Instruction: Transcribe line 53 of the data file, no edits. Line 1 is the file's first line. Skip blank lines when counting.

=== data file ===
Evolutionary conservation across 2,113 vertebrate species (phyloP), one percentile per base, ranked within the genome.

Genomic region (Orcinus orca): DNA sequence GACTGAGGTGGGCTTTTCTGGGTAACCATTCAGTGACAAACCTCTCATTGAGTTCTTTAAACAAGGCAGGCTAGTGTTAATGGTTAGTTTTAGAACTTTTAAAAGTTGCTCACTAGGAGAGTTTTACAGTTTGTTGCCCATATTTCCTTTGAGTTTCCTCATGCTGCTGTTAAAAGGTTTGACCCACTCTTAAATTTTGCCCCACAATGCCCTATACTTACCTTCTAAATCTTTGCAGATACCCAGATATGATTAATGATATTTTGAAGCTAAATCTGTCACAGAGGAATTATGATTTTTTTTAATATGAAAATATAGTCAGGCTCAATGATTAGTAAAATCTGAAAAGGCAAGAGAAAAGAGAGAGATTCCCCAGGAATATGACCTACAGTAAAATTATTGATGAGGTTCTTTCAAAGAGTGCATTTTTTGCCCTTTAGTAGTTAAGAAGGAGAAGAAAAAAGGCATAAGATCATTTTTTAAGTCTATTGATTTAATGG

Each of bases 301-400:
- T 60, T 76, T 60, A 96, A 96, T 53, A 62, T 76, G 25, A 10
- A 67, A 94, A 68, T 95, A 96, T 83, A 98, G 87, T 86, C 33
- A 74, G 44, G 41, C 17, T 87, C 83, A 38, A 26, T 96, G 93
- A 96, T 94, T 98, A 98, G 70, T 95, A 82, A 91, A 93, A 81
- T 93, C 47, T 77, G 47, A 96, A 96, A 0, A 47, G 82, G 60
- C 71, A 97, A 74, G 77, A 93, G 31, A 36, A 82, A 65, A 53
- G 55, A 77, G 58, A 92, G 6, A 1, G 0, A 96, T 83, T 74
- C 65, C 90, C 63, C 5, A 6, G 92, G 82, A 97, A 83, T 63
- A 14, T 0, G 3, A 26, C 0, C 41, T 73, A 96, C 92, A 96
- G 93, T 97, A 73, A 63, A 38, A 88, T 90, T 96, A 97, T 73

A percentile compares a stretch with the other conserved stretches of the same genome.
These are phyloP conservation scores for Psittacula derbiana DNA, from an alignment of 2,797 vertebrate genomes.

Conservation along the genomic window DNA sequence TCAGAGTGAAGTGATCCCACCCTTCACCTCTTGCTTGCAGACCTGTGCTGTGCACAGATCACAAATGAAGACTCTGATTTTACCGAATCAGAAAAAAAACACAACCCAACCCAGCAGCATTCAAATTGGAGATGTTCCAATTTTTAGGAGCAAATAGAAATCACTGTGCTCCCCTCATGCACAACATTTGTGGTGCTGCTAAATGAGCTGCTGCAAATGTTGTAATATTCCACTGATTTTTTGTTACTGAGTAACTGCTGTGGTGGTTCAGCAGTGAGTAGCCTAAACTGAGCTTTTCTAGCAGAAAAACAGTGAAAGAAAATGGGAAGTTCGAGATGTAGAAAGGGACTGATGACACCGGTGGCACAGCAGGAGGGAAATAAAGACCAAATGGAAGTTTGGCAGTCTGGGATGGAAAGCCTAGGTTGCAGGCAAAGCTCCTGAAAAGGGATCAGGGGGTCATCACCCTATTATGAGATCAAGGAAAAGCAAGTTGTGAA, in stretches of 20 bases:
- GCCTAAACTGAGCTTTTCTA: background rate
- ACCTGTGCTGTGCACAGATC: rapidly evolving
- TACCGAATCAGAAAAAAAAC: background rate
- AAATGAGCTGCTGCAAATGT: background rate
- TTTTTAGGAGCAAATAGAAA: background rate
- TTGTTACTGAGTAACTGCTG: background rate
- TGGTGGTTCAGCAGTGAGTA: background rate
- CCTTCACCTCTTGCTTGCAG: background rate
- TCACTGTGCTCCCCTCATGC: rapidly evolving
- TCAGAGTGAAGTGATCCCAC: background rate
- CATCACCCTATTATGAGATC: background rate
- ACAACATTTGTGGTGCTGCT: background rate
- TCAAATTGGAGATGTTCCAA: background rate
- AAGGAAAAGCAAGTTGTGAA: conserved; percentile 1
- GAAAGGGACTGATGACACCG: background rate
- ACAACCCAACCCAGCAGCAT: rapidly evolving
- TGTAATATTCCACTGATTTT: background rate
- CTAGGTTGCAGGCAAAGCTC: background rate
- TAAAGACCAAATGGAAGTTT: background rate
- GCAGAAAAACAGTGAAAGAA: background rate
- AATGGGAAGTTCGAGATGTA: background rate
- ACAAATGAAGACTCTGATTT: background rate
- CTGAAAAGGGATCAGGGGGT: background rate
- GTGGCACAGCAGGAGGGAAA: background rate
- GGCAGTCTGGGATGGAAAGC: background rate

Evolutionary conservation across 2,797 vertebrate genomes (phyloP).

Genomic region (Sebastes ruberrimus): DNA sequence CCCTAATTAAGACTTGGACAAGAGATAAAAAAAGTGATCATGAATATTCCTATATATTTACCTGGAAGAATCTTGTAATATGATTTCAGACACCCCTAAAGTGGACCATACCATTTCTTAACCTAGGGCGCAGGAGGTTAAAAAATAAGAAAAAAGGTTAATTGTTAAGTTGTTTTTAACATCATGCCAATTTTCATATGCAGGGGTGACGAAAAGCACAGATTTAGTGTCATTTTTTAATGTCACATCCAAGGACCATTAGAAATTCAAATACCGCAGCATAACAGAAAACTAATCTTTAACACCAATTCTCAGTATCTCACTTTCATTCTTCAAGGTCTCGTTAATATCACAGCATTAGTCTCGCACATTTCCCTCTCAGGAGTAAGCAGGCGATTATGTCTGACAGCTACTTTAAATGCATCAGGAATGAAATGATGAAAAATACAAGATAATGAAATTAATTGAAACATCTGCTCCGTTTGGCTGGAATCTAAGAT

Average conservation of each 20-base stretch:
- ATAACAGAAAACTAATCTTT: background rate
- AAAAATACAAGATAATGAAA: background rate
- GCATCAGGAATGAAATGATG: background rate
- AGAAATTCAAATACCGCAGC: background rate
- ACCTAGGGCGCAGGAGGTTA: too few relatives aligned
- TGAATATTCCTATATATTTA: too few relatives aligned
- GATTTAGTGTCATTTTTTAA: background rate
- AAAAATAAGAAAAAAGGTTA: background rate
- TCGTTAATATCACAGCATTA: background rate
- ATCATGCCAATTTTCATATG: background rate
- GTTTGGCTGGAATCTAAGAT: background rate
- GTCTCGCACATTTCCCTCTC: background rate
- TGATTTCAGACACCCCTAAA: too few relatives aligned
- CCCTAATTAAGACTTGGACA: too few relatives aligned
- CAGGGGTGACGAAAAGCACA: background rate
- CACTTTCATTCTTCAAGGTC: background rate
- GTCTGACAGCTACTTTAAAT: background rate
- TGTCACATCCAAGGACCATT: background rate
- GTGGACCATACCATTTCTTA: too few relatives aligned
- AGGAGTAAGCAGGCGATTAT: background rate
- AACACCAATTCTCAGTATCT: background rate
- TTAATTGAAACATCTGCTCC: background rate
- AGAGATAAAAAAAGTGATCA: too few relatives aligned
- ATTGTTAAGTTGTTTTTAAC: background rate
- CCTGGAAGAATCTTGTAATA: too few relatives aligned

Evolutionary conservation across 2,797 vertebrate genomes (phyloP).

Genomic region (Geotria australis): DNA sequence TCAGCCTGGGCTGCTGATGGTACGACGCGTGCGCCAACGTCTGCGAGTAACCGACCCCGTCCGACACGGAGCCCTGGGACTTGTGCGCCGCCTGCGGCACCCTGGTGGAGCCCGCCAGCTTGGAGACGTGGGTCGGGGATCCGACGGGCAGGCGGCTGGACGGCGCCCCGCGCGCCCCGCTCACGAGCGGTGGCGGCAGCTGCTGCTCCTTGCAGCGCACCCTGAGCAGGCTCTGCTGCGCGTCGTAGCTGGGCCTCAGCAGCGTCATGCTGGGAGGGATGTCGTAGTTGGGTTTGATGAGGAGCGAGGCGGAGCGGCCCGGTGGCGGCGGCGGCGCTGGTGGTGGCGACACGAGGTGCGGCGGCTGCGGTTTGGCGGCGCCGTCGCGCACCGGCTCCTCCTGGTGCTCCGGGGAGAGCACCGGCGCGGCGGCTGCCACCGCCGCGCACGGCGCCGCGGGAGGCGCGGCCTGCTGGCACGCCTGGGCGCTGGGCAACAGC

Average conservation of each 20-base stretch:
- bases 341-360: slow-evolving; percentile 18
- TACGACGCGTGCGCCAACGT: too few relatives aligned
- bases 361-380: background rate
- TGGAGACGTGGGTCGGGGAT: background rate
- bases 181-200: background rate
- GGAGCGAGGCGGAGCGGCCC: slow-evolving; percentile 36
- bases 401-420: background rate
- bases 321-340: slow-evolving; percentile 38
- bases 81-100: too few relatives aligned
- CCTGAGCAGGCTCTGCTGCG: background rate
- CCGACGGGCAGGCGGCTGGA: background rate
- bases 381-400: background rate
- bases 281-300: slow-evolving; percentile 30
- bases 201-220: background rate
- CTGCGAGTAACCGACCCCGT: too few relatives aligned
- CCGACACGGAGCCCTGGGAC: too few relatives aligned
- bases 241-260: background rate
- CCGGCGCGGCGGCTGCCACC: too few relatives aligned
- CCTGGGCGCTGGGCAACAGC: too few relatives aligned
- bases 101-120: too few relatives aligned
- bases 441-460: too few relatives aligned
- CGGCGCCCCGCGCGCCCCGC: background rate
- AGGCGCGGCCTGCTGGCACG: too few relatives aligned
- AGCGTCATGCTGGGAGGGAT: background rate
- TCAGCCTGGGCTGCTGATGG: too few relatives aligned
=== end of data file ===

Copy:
- TCGTTAATATCACAGCATTA: background rate